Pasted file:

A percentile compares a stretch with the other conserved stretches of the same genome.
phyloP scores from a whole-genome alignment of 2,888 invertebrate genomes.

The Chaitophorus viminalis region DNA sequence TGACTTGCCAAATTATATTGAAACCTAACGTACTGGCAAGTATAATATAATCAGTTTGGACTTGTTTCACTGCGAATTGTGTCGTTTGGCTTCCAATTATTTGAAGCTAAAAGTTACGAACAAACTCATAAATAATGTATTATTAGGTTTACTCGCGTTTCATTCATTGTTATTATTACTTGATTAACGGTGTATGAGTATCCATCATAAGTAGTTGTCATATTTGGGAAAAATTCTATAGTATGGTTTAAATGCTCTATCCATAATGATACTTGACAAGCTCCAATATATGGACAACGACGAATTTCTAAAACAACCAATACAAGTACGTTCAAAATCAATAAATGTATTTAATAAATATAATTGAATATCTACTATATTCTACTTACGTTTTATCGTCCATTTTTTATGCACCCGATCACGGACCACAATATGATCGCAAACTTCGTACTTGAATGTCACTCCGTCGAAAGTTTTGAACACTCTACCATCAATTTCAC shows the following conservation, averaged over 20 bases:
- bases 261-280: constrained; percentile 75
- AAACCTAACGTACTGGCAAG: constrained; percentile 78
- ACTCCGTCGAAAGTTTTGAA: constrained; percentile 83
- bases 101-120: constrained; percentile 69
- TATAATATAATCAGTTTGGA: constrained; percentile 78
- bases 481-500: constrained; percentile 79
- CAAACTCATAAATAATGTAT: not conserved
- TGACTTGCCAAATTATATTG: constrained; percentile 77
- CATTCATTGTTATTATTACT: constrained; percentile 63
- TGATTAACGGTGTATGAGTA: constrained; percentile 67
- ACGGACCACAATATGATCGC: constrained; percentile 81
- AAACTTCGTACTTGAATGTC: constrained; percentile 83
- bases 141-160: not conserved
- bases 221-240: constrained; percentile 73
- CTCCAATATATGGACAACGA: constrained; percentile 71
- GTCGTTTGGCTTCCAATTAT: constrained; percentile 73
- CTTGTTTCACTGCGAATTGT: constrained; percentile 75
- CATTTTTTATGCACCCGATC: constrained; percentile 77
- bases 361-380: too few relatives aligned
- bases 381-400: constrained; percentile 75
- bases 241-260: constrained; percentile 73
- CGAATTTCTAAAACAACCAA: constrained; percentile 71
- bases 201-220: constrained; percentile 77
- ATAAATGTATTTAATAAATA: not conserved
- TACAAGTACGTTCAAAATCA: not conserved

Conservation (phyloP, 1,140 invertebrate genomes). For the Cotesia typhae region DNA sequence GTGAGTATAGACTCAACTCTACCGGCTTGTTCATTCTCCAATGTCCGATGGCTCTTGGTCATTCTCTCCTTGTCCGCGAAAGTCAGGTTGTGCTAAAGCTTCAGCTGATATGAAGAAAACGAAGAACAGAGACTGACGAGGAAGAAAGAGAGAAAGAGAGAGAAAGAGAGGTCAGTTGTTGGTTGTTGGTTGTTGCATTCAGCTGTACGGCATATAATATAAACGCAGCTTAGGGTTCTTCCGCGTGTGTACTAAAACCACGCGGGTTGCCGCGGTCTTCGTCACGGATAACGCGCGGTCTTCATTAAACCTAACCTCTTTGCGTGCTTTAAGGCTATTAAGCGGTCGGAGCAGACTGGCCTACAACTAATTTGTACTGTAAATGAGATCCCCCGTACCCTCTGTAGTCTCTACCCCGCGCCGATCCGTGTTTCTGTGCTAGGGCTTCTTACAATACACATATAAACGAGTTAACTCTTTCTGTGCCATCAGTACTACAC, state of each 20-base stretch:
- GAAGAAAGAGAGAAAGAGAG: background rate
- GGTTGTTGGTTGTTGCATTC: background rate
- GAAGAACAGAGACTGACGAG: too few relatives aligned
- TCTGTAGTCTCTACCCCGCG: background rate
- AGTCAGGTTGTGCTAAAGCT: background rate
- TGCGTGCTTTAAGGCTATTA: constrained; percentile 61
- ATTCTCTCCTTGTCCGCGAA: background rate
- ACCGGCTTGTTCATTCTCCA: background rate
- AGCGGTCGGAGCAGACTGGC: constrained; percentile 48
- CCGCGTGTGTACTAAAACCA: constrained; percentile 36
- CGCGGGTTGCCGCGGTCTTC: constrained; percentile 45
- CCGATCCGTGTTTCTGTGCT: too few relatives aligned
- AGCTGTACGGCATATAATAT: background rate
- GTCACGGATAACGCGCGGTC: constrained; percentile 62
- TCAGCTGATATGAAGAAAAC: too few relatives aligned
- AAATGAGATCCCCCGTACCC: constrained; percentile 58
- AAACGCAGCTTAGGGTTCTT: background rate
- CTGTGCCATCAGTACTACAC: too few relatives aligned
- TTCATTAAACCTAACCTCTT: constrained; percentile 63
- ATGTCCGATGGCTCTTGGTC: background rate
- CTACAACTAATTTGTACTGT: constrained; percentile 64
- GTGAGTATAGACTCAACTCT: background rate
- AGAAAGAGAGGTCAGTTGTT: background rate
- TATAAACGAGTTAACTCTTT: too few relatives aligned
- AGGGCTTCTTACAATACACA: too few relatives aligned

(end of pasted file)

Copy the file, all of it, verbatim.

A percentile compares a stretch with the other conserved stretches of the same genome.
phyloP scores from a whole-genome alignment of 2,888 invertebrate genomes.

The Chaitophorus viminalis region DNA sequence TGACTTGCCAAATTATATTGAAACCTAACGTACTGGCAAGTATAATATAATCAGTTTGGACTTGTTTCACTGCGAATTGTGTCGTTTGGCTTCCAATTATTTGAAGCTAAAAGTTACGAACAAACTCATAAATAATGTATTATTAGGTTTACTCGCGTTTCATTCATTGTTATTATTACTTGATTAACGGTGTATGAGTATCCATCATAAGTAGTTGTCATATTTGGGAAAAATTCTATAGTATGGTTTAAATGCTCTATCCATAATGATACTTGACAAGCTCCAATATATGGACAACGACGAATTTCTAAAACAACCAATACAAGTACGTTCAAAATCAATAAATGTATTTAATAAATATAATTGAATATCTACTATATTCTACTTACGTTTTATCGTCCATTTTTTATGCACCCGATCACGGACCACAATATGATCGCAAACTTCGTACTTGAATGTCACTCCGTCGAAAGTTTTGAACACTCTACCATCAATTTCAC shows the following conservation, averaged over 20 bases:
- bases 261-280: constrained; percentile 75
- AAACCTAACGTACTGGCAAG: constrained; percentile 78
- ACTCCGTCGAAAGTTTTGAA: constrained; percentile 83
- bases 101-120: constrained; percentile 69
- TATAATATAATCAGTTTGGA: constrained; percentile 78
- bases 481-500: constrained; percentile 79
- CAAACTCATAAATAATGTAT: not conserved
- TGACTTGCCAAATTATATTG: constrained; percentile 77
- CATTCATTGTTATTATTACT: constrained; percentile 63
- TGATTAACGGTGTATGAGTA: constrained; percentile 67
- ACGGACCACAATATGATCGC: constrained; percentile 81
- AAACTTCGTACTTGAATGTC: constrained; percentile 83
- bases 141-160: not conserved
- bases 221-240: constrained; percentile 73
- CTCCAATATATGGACAACGA: constrained; percentile 71
- GTCGTTTGGCTTCCAATTAT: constrained; percentile 73
- CTTGTTTCACTGCGAATTGT: constrained; percentile 75
- CATTTTTTATGCACCCGATC: constrained; percentile 77
- bases 361-380: too few relatives aligned
- bases 381-400: constrained; percentile 75
- bases 241-260: constrained; percentile 73
- CGAATTTCTAAAACAACCAA: constrained; percentile 71
- bases 201-220: constrained; percentile 77
- ATAAATGTATTTAATAAATA: not conserved
- TACAAGTACGTTCAAAATCA: not conserved

Conservation (phyloP, 1,140 invertebrate genomes). For the Cotesia typhae region DNA sequence GTGAGTATAGACTCAACTCTACCGGCTTGTTCATTCTCCAATGTCCGATGGCTCTTGGTCATTCTCTCCTTGTCCGCGAAAGTCAGGTTGTGCTAAAGCTTCAGCTGATATGAAGAAAACGAAGAACAGAGACTGACGAGGAAGAAAGAGAGAAAGAGAGAGAAAGAGAGGTCAGTTGTTGGTTGTTGGTTGTTGCATTCAGCTGTACGGCATATAATATAAACGCAGCTTAGGGTTCTTCCGCGTGTGTACTAAAACCACGCGGGTTGCCGCGGTCTTCGTCACGGATAACGCGCGGTCTTCATTAAACCTAACCTCTTTGCGTGCTTTAAGGCTATTAAGCGGTCGGAGCAGACTGGCCTACAACTAATTTGTACTGTAAATGAGATCCCCCGTACCCTCTGTAGTCTCTACCCCGCGCCGATCCGTGTTTCTGTGCTAGGGCTTCTTACAATACACATATAAACGAGTTAACTCTTTCTGTGCCATCAGTACTACAC, state of each 20-base stretch:
- GAAGAAAGAGAGAAAGAGAG: background rate
- GGTTGTTGGTTGTTGCATTC: background rate
- GAAGAACAGAGACTGACGAG: too few relatives aligned
- TCTGTAGTCTCTACCCCGCG: background rate
- AGTCAGGTTGTGCTAAAGCT: background rate
- TGCGTGCTTTAAGGCTATTA: constrained; percentile 61
- ATTCTCTCCTTGTCCGCGAA: background rate
- ACCGGCTTGTTCATTCTCCA: background rate
- AGCGGTCGGAGCAGACTGGC: constrained; percentile 48
- CCGCGTGTGTACTAAAACCA: constrained; percentile 36
- CGCGGGTTGCCGCGGTCTTC: constrained; percentile 45
- CCGATCCGTGTTTCTGTGCT: too few relatives aligned
- AGCTGTACGGCATATAATAT: background rate
- GTCACGGATAACGCGCGGTC: constrained; percentile 62
- TCAGCTGATATGAAGAAAAC: too few relatives aligned
- AAATGAGATCCCCCGTACCC: constrained; percentile 58
- AAACGCAGCTTAGGGTTCTT: background rate
- CTGTGCCATCAGTACTACAC: too few relatives aligned
- TTCATTAAACCTAACCTCTT: constrained; percentile 63
- ATGTCCGATGGCTCTTGGTC: background rate
- CTACAACTAATTTGTACTGT: constrained; percentile 64
- GTGAGTATAGACTCAACTCT: background rate
- AGAAAGAGAGGTCAGTTGTT: background rate
- TATAAACGAGTTAACTCTTT: too few relatives aligned
- AGGGCTTCTTACAATACACA: too few relatives aligned